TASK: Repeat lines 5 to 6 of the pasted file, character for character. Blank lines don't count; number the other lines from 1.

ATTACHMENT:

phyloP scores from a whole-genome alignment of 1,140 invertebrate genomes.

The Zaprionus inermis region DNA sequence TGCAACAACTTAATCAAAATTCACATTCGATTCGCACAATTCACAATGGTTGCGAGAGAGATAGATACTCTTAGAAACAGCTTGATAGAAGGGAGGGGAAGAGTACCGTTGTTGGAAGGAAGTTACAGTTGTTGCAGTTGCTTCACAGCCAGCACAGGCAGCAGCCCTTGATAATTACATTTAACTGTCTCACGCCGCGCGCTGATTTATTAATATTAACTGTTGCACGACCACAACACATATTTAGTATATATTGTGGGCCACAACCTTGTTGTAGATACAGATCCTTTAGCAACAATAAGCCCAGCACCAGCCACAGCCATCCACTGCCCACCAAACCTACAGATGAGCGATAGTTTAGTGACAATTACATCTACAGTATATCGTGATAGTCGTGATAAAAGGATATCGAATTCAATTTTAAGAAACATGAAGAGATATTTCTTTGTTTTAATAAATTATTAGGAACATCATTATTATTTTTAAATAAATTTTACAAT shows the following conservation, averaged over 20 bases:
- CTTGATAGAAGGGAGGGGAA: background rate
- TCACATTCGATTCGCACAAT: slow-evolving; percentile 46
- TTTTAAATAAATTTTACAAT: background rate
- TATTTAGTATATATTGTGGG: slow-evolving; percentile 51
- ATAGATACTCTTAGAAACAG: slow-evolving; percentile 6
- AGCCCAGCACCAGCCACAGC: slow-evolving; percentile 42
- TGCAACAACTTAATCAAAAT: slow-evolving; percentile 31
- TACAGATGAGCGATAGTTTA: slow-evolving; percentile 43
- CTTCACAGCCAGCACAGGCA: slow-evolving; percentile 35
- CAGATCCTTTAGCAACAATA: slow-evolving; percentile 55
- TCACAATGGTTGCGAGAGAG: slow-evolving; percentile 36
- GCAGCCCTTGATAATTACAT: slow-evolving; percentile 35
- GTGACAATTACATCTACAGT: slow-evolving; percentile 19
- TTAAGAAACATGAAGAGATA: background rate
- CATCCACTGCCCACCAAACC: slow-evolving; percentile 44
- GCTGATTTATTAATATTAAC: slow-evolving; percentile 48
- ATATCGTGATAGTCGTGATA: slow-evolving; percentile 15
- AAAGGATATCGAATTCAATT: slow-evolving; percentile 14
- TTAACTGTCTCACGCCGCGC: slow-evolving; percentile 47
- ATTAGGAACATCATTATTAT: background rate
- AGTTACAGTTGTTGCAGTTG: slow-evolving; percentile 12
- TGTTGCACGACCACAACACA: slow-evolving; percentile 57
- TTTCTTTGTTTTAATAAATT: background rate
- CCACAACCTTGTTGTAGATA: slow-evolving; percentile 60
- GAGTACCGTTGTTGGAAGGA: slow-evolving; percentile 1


- TTTTAAATAAATTTTACAAT: background rate
- TATTTAGTATATATTGTGGG: slow-evolving; percentile 51